It's been a long time since a course has elicited as many texts, Tweet responses and consistent commentary. They all went something like this: "Wilshire looks great! Fun viewing! Great crowds!"
Perhaps it was the prime-time placement of the LPGA Tour action from stately and cool Wilshire Country Club. Maybe it was that ingeniously placed crane shot, conspiring with the late light to make Wilshire and surrounding old Hollywood look so darn cool. And just possibly all of that, with enthusiastic commentary from Gannon/Stupples/Cockerill/Foltz/Abbott juxtaposed with the already-tired-looking and soulless TPC San Antonio served as yet another remind of golf in a classy old course in the city center is way better than rural TPC golf.
Wilshire won the week 8&7 over TPC San Antonio.
All of this should sting at PGA Tour headquarters but won't, even though the Valero Texas Open used to be played at a beloved city-center course with Tillinghast ties and big crowds. The PGA Tour chases the money and worries about the fallout of going to antiseptic, suburban, bloated venues later. Or the events just die and no one examines the ties between venues with soul and those where even a novice detects the joylessness.
As the PGA Tour pursues a mind-bogglingly short-sighted position in favor distance advances that will all but rule out quaint, city-center courses on a more human-scale like Wilshire, they will have no one to blame when the numbers speak volumes.
Sure, the PGA Tour will still out-rate the LPGA Tour this week because a network broadcast still always wins. But only three of the world top 30 could find their way to San Antonio, while LA's new LPGA stop drew 21 of the world 25. For perspective, the upcoming Zurich Classic and its two-man team format has landed 10 of the world's top 14 thanks almost entirely to the fun format change.
The Valero will change dates next year to a pre-Masters slot. But major changes in the TPC San Antonio design and maintenance will be needed to build upon what Houston did in the pre-Masters position. Though as I noted in last week's Alternate Shot, the Valero should be careful what it wishes for in demanding the pre-Masters date. Houston's venue offered no masterpiece, but it also didn't make players want to hurl their drivers.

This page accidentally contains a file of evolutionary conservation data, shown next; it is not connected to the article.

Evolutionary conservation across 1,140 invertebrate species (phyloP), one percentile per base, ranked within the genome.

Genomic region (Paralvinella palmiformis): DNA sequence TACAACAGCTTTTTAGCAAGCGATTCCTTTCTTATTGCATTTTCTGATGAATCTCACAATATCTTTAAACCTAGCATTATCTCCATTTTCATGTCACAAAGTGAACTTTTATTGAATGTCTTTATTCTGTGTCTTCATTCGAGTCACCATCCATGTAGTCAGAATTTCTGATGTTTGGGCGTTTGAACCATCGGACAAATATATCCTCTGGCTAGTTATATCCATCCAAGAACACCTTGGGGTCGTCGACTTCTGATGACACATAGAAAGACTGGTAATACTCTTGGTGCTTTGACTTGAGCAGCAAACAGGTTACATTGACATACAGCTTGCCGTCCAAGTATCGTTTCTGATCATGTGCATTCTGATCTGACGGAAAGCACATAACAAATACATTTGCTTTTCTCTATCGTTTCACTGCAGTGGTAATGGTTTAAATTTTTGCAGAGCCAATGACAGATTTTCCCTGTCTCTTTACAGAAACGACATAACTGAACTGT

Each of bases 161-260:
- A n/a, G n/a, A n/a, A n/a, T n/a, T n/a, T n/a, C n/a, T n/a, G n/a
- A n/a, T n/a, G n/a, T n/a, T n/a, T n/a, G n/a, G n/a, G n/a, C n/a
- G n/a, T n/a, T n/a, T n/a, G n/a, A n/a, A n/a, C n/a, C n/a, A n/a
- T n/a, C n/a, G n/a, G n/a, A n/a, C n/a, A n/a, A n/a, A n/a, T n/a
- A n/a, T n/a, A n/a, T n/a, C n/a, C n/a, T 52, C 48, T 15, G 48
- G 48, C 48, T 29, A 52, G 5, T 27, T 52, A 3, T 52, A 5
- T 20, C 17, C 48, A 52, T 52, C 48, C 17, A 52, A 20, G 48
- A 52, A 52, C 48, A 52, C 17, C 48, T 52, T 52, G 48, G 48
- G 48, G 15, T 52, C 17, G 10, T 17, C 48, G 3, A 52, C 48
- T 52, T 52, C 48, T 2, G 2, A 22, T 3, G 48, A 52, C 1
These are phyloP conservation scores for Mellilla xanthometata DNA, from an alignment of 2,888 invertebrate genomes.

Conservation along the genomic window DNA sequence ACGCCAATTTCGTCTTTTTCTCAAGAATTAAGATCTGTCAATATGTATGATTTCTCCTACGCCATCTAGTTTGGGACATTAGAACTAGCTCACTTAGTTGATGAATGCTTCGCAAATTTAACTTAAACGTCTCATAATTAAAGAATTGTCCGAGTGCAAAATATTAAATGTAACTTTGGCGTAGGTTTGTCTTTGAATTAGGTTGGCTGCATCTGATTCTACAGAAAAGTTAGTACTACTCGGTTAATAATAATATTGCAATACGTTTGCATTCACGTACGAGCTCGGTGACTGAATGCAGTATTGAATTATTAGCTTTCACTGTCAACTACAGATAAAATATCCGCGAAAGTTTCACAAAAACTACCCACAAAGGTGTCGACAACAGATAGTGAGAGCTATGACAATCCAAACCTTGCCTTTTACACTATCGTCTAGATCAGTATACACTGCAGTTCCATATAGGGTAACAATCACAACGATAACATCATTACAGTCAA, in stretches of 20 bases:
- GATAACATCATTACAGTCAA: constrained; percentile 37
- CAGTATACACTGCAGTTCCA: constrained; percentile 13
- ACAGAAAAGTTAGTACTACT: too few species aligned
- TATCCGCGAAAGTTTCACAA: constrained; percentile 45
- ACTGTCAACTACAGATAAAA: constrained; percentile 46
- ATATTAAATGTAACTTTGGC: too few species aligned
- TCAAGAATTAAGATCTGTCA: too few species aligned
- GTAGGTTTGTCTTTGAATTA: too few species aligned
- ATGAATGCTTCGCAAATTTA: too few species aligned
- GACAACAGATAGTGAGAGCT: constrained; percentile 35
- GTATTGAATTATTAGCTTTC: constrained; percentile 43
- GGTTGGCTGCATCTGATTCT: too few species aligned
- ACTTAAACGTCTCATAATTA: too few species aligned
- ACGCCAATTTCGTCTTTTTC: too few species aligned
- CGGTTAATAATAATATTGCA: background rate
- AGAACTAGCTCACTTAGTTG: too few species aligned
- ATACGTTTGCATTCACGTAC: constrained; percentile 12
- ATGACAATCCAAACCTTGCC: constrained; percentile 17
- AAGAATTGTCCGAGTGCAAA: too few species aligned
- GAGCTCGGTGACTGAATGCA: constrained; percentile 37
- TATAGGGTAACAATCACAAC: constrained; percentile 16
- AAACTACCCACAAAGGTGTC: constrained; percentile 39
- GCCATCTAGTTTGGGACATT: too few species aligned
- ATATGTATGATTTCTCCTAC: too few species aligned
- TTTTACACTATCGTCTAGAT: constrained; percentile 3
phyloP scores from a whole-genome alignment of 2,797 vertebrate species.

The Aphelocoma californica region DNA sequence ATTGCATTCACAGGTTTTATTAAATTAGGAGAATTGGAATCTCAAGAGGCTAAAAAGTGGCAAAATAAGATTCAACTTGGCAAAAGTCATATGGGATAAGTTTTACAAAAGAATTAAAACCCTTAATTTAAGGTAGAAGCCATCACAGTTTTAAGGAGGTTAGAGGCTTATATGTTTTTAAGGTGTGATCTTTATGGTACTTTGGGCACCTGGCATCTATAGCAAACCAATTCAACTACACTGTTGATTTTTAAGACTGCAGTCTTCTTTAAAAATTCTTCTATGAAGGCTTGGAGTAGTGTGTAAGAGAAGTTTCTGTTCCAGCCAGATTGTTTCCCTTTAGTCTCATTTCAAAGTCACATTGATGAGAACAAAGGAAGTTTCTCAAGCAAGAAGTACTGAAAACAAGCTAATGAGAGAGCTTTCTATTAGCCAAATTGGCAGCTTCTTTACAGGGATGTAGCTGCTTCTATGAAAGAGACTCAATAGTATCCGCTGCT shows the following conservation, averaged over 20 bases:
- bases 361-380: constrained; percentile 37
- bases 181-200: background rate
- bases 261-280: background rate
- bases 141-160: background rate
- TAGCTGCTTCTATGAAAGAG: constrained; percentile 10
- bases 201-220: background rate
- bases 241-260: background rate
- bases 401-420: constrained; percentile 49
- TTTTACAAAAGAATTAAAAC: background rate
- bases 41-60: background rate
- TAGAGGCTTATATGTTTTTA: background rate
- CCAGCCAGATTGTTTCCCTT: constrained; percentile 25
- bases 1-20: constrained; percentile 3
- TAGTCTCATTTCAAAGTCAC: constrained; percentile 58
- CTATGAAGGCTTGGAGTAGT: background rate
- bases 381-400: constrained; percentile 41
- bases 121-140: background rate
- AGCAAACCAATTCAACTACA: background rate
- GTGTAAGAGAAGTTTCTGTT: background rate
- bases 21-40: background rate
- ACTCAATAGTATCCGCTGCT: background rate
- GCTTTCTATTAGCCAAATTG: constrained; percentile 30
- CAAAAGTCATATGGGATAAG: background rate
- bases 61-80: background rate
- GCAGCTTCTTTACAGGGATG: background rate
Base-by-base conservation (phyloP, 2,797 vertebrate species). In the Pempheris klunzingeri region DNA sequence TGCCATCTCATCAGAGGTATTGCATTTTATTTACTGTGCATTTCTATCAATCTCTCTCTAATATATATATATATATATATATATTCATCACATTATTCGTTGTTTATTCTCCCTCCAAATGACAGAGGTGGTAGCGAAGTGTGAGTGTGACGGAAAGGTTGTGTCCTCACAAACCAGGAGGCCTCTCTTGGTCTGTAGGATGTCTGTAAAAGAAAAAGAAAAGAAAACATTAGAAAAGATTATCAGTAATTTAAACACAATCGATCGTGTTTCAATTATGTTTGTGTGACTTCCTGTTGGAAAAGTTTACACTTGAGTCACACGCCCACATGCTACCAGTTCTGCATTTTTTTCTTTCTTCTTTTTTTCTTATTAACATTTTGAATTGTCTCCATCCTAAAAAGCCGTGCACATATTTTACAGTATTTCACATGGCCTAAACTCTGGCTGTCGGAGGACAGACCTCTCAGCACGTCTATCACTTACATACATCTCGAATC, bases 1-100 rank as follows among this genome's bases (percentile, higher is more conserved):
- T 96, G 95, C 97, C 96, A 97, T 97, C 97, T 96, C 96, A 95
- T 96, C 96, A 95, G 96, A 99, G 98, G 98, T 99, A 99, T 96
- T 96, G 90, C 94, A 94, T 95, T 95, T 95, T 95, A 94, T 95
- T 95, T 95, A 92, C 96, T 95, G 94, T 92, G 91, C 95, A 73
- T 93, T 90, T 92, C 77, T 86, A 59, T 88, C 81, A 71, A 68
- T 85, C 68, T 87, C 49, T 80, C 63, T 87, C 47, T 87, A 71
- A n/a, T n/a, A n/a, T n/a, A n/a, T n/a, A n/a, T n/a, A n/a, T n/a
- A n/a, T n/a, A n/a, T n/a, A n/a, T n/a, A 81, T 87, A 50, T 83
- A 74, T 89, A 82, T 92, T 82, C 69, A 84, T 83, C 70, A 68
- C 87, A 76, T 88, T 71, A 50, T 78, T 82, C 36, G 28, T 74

As Eamon Lynch notes for Golfweek, the May calendar spot is not helping the Valero, nor is the stagnant nature of PGA Tour golf. But really, it's all about the venue for players, fans, television and ultimately, the sponsors footing the bills.
That same poll declared the AT&T Oaks Course at TPC San Antonio the fourth-worst stop on the schedule, suggesting that being named for a corporation isn’t the most objectionable thing about it. The Greg Norman design (presumably he confessed to it under interrogation) hosted last week’s Valero Texas Open. It is one of the Tour’s oldest and most respected events and raises huge sums for charity. Yet players look forward to TPC San Antonio much as a condemned man does the gallows.
Then it gets appreciably worse, as an unbylined AP story notes of Grandview Golf Club apologizing to a group of five black women--known as Sisters of the Fairway--who were harassed by the course co-owner and his father for not playing fast enough.
At the second hole, a white man whose son co-owns the club came up to them twice to complain that they weren’t keeping up with the pace of play. Thompson, an attorney and the head of the York chapter of the NAACP, told the newspaper it was untrue.
On the same hole, another member of the group, Sandra Harrison, said she spoke with a Grandview golf pro, who said they were fine since they were keeping pace with the group ahead of them.
Despite that, the women skipped the third hole to avoid any other issues, she said.
And there was this dreadful image...
Thompson said the man from the second hole, identified as former York County Commissioner Steve Chronister, his son, club co-owner Jordan Chronister and several other white, male employees approached the remaining two women and said they took too long of a break and they needed to leave the course.
If you pitched the Hugel-JTBC L.A. Open inaugural story to an executive from one of the studios up the street from Wilshire Country Club, the verdict would have been something like: "na, too good to be true."
You had the big sister of a top player always playing second fiddle and in her 156th start, holding off a legend of the sport and a sweet-swinging star-in-the-making in Jin Young Ko (with both nearly acing a final hole that created the hoped-for theater.) Just off the green was the year-younger little sis, bawling like a baby at the sight of big sister finally winning on the LPGA Tour.
Throw in some beautiful late light, huge crowds, a fantastic setting dotted by the Hollywood sign and a tournament that wasn't even on a schedule a few months ago, and you have a special week for LA's return to the LPGA schedule.